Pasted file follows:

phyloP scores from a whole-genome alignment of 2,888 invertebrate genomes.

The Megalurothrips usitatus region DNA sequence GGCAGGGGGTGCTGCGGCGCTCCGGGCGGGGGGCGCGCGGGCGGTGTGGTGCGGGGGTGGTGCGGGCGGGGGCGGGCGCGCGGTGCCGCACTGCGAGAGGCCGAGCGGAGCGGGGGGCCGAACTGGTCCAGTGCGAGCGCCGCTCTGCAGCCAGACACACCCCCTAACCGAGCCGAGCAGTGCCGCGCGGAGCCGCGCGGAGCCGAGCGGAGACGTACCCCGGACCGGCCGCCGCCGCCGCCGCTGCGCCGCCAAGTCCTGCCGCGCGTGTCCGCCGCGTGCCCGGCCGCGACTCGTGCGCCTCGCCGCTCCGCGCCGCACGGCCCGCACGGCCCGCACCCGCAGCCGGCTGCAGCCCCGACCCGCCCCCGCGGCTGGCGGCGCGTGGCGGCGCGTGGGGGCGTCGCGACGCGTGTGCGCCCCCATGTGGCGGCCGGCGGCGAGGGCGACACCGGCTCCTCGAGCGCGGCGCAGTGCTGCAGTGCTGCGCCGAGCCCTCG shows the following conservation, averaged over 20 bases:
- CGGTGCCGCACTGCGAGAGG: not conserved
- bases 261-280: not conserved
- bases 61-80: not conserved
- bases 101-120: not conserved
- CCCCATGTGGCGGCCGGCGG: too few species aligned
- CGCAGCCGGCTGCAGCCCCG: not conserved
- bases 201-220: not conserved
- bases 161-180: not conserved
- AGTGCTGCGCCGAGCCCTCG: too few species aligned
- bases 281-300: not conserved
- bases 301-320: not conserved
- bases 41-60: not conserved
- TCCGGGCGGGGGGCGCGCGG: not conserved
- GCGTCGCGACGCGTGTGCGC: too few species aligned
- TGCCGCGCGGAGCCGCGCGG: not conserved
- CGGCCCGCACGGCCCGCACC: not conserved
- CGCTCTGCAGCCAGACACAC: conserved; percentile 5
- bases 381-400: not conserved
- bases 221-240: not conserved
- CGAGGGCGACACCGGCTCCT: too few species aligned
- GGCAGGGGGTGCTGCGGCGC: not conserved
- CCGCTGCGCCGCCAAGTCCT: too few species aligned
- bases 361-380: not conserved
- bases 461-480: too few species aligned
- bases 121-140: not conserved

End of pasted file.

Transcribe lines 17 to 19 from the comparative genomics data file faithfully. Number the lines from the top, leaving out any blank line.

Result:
- TGCCGCGCGGAGCCGCGCGG: not conserved
- CGGCCCGCACGGCCCGCACC: not conserved
- CGCTCTGCAGCCAGACACAC: conserved; percentile 5